My personal suspicion: the dichotomy in my title is largely artificial. Creativity isn’t just The Idea. Creativity is in every single step along the way to making the “final product”. Let’s take an example. I would use an example everyone would agree was “great”, but there is no such animal, so I’ll use Shakespeare.
Shakespeare never wrote an original play in his life. Everything he produced was completely derivative, most of it stolen, whole-cloth, from earlier sources, be they Italian, Greek, Roman or whathaveyou. The closest Shakespeare came to “original” was , occasionally, putting a new twist on an old story. His “Romeo and Juliet” was probably the first work sympathetic to the young lovers. (Earlier versions were more of a morality tale: don’t do this, kids! Obey your parents!)
Yet we still read Shakespeare plays today, while many of his sources have become obscure footnotes, remembered only by scholars, and only because “Shakespeare got this character from here.”
Does that mean Shakespeare wasn’t creative, merely a master of the technical craft of writing? Nonsense. First off, writing isn’t a technical craft. There is a formula for writing well-for using grammatically correct sentences, for making your point clear, for communicating. But there is no formula for being exceptional. This is a tautology: if anyone could do it, it wouldn’t be exceptional. As soon as someone (like, say, Alexander Pope) writes down the rules for Great Writing, they change. Because it’s novelty and originality that make a written work distinctive, unique, remarkable. If you can replicate it, it doesn’t work any more.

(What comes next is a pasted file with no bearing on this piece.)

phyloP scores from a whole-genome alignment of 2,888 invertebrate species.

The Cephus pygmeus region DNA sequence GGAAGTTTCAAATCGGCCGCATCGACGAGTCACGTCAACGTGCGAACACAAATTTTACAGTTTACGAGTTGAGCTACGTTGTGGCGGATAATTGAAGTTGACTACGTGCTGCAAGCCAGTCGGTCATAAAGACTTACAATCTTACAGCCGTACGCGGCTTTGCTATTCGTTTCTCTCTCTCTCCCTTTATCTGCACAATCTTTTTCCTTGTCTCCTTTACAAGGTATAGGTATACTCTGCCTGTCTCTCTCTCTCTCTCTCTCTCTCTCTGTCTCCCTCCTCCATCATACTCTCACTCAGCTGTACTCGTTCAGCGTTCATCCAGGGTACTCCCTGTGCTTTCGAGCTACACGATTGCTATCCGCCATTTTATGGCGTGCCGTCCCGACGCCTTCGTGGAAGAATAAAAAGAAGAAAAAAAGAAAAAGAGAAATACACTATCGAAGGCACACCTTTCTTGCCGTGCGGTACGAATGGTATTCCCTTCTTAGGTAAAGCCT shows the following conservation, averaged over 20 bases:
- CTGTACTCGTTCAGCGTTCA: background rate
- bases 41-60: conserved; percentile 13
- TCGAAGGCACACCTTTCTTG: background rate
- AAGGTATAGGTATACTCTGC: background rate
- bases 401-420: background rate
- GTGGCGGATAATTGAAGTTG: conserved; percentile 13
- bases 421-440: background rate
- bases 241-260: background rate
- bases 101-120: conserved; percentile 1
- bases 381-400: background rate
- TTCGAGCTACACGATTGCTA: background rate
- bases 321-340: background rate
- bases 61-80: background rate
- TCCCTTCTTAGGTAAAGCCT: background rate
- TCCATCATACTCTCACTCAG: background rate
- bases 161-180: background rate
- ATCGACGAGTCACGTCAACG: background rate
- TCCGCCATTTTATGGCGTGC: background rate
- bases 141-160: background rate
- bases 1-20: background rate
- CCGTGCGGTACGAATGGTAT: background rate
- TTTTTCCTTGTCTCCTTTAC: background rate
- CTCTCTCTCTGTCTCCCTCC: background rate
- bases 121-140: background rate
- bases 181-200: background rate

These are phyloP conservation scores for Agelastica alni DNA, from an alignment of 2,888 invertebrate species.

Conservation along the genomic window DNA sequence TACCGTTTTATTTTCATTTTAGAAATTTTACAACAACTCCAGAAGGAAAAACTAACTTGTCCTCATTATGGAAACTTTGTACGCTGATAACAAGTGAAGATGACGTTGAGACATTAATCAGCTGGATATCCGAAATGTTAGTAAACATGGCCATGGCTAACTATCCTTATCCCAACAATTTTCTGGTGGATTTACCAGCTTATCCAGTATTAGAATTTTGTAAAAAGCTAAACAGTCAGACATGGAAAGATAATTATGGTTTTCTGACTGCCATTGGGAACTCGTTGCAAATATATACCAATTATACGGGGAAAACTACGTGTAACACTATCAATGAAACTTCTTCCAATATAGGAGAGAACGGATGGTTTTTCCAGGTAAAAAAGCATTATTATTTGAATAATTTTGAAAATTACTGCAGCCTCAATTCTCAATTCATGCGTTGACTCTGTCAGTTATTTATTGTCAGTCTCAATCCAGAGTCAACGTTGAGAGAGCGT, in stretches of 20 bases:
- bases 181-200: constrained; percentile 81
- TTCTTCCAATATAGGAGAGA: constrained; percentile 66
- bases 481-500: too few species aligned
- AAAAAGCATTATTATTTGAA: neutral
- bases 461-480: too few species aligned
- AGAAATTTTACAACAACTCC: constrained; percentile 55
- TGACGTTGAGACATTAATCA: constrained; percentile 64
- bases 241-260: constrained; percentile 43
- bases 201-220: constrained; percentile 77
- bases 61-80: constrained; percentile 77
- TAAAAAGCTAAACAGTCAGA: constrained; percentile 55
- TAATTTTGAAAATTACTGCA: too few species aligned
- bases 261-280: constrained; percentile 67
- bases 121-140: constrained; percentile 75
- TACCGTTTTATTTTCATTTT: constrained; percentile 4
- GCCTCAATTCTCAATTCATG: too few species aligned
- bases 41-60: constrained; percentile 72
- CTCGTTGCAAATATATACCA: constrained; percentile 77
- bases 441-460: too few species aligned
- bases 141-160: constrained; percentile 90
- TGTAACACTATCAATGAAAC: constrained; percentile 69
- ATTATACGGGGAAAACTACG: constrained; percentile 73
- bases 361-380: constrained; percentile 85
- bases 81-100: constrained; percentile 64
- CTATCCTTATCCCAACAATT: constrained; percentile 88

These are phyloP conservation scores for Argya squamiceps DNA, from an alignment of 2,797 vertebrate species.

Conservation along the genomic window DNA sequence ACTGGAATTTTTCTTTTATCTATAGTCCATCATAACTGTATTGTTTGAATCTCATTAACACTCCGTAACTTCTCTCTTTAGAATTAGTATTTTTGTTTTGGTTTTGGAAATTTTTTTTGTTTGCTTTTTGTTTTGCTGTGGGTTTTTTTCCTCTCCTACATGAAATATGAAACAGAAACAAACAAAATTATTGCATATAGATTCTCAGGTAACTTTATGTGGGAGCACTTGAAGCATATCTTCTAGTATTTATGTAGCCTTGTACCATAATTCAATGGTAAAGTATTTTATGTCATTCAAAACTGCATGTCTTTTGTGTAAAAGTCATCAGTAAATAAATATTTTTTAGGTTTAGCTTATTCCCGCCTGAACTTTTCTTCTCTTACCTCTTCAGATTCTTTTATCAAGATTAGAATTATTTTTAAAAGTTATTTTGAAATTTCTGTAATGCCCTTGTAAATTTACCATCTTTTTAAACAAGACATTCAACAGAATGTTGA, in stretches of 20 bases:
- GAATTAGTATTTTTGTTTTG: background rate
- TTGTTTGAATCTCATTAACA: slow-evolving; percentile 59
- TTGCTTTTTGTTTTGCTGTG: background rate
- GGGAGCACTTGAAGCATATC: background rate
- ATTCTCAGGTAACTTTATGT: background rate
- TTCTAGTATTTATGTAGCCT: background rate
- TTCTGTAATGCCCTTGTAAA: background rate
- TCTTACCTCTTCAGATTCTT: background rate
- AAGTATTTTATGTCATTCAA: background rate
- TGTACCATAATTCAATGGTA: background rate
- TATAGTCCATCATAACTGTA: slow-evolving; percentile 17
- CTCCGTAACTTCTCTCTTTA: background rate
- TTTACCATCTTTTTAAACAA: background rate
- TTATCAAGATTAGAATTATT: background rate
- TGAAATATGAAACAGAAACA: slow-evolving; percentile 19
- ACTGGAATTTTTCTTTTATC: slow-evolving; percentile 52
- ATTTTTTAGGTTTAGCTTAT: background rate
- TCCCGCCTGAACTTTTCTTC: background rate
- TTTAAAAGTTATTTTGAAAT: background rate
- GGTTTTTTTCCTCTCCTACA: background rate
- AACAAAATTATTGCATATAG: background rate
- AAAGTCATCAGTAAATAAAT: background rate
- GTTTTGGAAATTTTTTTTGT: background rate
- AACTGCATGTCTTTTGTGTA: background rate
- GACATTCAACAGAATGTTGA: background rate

Every sentence is a little creative work in its own right. Creativity doesn’t stop after you’ve decide that your main character is brave to the point of foolhardiness, charming but not arrogant, and a bit of a rogue without being immoral. Creativity continues as you decide: “How can I show that he has these traits?” You may have a brilliant idea about a pair of compatriots who struggle against seemingly impossible odds, only to find out at the end that one character has, in fact, betrayed the other all along. But you still need to be creative as you decide how to present that. What are the partner’s motives for betrayal? How do you hint that it was coming without giving the surprise away? How do you explain why the betrayed party trusted his friend until the end? These aren’t “technical details” that can be resolved by formula. You need creativity.
Trying to rein myself closer to track: I don’t think you can completely disassociate “the Vision” from “the ability to carry out that Vision.” Knowing the techniques of a craft helps you to come up with the ideas, the vision, for that craft. Not to mention that helps you separate the original from the everyday—that idea you thought was sooooo cool may be commonplace to those who practice the field, and you just don’t know it because you lack experience with the medium.
And if you could isolate “the Vision”—that “1%” of the product—it would certainly be worth something. But does 1% of a good idea make a good product (whatever the product is, game, book, movie, etc.)? Eh. No. You still need technical skill on the part of others to carry it off—and their creativity to make it shine. Starting with a good idea is important, and it’s probably contributes more than 1% worth to the overall story. But it’s far from the whole shebang. Maybe it’s worth 2-10%? :) (Ah, the meaninglessness of statistics.)
(For my encore, I could try to analyze whether my essay fails because it’s a bad idea, or simply poorly executed…_)